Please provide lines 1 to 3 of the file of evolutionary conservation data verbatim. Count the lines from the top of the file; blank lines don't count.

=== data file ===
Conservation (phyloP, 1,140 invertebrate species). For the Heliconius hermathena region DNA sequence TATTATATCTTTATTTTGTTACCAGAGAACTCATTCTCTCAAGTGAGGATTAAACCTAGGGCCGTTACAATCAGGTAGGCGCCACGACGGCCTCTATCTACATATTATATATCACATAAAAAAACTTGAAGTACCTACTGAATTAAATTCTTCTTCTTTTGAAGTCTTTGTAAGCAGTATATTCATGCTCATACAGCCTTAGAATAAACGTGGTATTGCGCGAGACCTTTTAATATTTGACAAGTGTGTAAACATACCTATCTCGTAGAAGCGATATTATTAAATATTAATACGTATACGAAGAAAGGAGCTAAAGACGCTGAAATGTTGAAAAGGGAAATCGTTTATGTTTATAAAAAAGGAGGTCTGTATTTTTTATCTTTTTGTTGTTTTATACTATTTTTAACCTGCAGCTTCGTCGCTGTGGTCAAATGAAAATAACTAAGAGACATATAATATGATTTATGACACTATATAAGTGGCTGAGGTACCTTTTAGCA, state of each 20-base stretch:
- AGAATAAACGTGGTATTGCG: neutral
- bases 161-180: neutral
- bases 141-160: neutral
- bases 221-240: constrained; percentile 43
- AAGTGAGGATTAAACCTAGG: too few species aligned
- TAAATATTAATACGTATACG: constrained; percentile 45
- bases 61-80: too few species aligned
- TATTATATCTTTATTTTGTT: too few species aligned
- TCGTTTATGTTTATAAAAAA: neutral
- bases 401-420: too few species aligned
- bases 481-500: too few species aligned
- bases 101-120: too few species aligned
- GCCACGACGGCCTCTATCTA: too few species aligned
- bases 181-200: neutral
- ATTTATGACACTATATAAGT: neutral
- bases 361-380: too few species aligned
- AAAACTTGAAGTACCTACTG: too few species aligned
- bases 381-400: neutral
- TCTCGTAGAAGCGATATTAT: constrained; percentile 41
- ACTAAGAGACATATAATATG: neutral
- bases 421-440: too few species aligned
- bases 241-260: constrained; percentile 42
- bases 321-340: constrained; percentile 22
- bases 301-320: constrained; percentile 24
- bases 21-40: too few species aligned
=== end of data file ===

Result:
Conservation (phyloP, 1,140 invertebrate species). For the Heliconius hermathena region DNA sequence TATTATATCTTTATTTTGTTACCAGAGAACTCATTCTCTCAAGTGAGGATTAAACCTAGGGCCGTTACAATCAGGTAGGCGCCACGACGGCCTCTATCTACATATTATATATCACATAAAAAAACTTGAAGTACCTACTGAATTAAATTCTTCTTCTTTTGAAGTCTTTGTAAGCAGTATATTCATGCTCATACAGCCTTAGAATAAACGTGGTATTGCGCGAGACCTTTTAATATTTGACAAGTGTGTAAACATACCTATCTCGTAGAAGCGATATTATTAAATATTAATACGTATACGAAGAAAGGAGCTAAAGACGCTGAAATGTTGAAAAGGGAAATCGTTTATGTTTATAAAAAAGGAGGTCTGTATTTTTTATCTTTTTGTTGTTTTATACTATTTTTAACCTGCAGCTTCGTCGCTGTGGTCAAATGAAAATAACTAAGAGACATATAATATGATTTATGACACTATATAAGTGGCTGAGGTACCTTTTAGCA, state of each 20-base stretch:
- AGAATAAACGTGGTATTGCG: neutral
- bases 161-180: neutral